If we allow this to become normalized, I don't think it will stop at suspected terrorists --- eventually people will ask why we should have all these laws and prohibitions in the case of non-terrorist, but equally heinous, crimes. How do you tell the family of a victim of a suspected gang killing that the suspected perpetrators have a right to lawyers and a right not to incriminate themselves? Is their pain less than the pain of terrorism victims? Why shouldn't these "worst of the worst" be tortured by the police or the FBI to find out what they know? After all, more people could die if they aren't forced to give up their home boys.
The reason that people do not demand this now is because we have long required a public adherence to the rule of law --- and we have instinctively understood that authorities sometimes make mistakes, are corrupt or inept. Due process is required to mitigate those human failings. Yet, innocent people are still caught up in the system even with all these processes. Imagine what would happen if we didn't have them?
Once you introduce torture into the equation, justified by the fact that these are people alleged to be "the worst of the worst" you are letting go of the idea that innocent people are sometimes incarcerated, and that it matters that we don't treat innocent people barbarously, even if we are inclined by primitive notions of revenge to treat guilty people that way. We know that non-terrorists have been caught up in the net and have been tortured and abused. Even more horrifyingly, we know that even innocent, mentally ill people have been tortured and abused. (I don't think you can go any lower than that --- maybe children, but they did that too.)
There are important moral and human rights arguments to be made against torture of anyone, guilty or innocent. I believe that it makes an entire society, an entire culture, immoral. But the most immoral act of all immoral acts is to torture an innocent person. And since nobody is omniscient, to torture a person with no due process, no right to confront accusers, no way of proving their innocence, it is guaranteed that we are doing this under our torture regime. As I said, we know that we are.
One might assume that there is no one on the planet who thinks that torturing innocent people is right. Certainly, it's going to be hard to find intelligent educated people who believe that it is a moral good to do so. But not impossible. As it turns out there is a moral argument for torturing innocent people:
And to close, here's a tale from Canada, where former defence minister Paul Hellyer is reportedly demanding public hearings on the extra-terrestrial and UFO issue. Now, while I'm tempted to simply dismiss this as a fake story or the rantings of a madman, I may perhaps be being a bit harsh, having never really had any interest in the whole UFO conspiracy world or even being a regular X-Files watcher during its heyday. Plus my little digression into anti-gravity research a few days ago seemed to prompt visitors from a few unexpected (terrestrial) quarters, so I'm kind of tempted to see if any unusual readers are interested in this topic as well, if you'll forgive my little obsession with sousveillance.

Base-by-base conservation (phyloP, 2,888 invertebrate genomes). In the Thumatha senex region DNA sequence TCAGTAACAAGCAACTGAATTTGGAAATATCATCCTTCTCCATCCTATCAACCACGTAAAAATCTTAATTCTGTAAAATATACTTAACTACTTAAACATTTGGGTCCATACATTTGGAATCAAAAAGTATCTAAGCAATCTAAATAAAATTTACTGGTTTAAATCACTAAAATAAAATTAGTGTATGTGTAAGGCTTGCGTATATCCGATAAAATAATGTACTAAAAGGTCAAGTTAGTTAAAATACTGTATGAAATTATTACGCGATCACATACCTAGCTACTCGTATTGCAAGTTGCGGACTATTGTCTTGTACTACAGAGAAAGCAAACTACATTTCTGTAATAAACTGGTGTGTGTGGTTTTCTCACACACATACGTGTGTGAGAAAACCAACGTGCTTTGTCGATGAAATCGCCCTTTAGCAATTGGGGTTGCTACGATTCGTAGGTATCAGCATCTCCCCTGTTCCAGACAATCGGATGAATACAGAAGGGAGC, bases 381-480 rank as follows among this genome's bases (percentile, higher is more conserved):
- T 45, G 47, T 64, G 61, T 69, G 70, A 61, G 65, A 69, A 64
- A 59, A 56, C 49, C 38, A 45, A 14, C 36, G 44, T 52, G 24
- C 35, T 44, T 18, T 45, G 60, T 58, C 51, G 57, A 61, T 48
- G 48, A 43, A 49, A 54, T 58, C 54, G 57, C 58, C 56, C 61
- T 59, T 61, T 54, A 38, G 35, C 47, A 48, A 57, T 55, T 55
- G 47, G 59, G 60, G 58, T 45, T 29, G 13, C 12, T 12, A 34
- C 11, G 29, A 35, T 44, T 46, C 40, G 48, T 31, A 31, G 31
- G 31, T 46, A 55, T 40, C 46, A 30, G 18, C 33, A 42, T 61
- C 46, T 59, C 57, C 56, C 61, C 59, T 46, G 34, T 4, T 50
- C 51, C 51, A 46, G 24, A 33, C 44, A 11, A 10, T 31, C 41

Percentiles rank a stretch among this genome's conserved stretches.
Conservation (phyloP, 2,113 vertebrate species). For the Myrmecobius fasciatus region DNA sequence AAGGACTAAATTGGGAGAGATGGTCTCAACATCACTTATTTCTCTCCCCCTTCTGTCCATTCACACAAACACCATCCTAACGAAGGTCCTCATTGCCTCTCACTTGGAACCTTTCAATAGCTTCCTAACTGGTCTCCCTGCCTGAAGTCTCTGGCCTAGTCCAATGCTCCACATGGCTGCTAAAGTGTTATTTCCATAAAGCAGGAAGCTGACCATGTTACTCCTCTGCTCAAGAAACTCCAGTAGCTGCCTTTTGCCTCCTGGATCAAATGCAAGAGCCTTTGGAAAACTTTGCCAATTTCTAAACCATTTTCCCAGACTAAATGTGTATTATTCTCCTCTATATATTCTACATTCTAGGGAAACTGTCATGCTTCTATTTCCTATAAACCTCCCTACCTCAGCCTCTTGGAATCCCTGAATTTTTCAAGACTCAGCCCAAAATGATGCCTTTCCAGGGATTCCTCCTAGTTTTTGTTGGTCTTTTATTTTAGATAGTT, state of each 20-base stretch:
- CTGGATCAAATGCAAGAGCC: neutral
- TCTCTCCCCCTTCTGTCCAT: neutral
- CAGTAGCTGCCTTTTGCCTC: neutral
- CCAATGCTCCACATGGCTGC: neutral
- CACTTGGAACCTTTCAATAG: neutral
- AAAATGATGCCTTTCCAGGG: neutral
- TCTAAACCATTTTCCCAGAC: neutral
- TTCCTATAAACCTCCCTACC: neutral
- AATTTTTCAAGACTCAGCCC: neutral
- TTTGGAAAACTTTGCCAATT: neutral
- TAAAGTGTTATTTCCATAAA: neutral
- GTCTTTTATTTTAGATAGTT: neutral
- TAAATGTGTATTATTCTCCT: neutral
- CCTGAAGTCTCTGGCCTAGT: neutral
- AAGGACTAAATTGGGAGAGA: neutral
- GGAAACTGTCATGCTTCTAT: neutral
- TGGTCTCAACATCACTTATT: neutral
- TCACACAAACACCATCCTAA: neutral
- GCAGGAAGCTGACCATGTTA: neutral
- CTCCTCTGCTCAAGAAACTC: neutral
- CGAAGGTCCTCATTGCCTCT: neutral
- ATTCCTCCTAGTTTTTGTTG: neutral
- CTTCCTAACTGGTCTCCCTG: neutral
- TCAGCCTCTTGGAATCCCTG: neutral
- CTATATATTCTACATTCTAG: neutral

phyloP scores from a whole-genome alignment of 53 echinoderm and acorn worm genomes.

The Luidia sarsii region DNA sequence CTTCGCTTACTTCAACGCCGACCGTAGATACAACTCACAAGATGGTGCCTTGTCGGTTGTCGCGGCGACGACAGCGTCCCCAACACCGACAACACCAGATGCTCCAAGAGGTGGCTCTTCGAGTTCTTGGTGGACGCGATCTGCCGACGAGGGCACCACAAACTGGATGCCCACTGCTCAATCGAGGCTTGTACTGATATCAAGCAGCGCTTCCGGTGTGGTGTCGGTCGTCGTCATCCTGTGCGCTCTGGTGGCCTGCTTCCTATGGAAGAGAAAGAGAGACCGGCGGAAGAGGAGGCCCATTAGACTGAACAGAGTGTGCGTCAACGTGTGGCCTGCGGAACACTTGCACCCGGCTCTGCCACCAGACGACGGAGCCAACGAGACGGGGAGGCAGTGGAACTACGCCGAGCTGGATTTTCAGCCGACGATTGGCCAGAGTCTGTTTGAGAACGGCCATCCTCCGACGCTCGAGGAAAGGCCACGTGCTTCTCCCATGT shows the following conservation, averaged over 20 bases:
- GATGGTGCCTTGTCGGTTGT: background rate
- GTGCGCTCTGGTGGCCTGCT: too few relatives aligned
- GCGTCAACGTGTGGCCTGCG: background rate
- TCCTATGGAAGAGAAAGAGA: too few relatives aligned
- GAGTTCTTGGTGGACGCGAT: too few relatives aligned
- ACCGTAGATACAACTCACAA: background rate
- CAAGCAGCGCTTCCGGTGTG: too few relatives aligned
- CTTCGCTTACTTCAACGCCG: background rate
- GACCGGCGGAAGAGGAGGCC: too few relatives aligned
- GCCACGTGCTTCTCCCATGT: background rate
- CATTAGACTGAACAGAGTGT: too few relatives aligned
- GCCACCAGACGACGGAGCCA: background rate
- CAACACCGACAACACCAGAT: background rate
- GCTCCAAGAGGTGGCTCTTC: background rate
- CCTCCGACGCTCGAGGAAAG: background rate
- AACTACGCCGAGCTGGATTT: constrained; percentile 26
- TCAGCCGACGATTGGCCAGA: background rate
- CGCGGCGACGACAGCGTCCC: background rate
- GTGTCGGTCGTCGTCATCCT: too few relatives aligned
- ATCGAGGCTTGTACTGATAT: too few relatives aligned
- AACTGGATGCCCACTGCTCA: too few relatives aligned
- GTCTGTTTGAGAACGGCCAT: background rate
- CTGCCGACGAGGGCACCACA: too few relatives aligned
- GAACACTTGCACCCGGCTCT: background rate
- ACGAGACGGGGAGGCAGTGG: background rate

A former Canadian Minister of Defence and Deputy Prime Minister under Pierre Trudeau has joined forces with three Non-governmental organizations to ask the Parliament of Canada to hold public hearings on Exopolitics -- relations with “ETs.”
By “ETs,” Mr. Hellyer and these organizations mean ethical, advanced extraterrestrial civilizations that may now be visiting Earth.
On September 25, 2005, in a startling speech at the University of Toronto that caught the attention of mainstream newspapers and magazines, Paul Hellyer, Canada’s Defence Minister from 1963-67 under Nobel Peace Prize Laureate Prime Minister Lester Pearson, publicly stated: "UFOs, are as real as the airplanes that fly over your head."
Mr. Hellyer went on to say, "I'm so concerned about what the consequences might be of starting an intergalactic war, that I just think I had to say something."
Hellyer revealed, "The secrecy involved in all matters pertaining to the Roswell incident was unparalled. The classification was, from the outset, above top secret, so the vast majority of U.S. officials and politicians, let alone a mere allied minister of defence, were never in-the-loop."
Hellyer warned, "The United States military are preparing weapons which could be used against the aliens, and they could get us into an intergalactic war without us ever having any warning. He stated, "The Bush administration has finally agreed to let the military build a forward base on the moon, which will put them in a better position to keep track of the goings and comings of the visitors from space, and to shoot at them, if they so decide."
Hellyer’s speech ended with a standing ovation. He said, "The time has come to lift the veil of secrecy, and let the truth emerge, so there can be a real and informed debate, about one of the most important problems facing our planet today."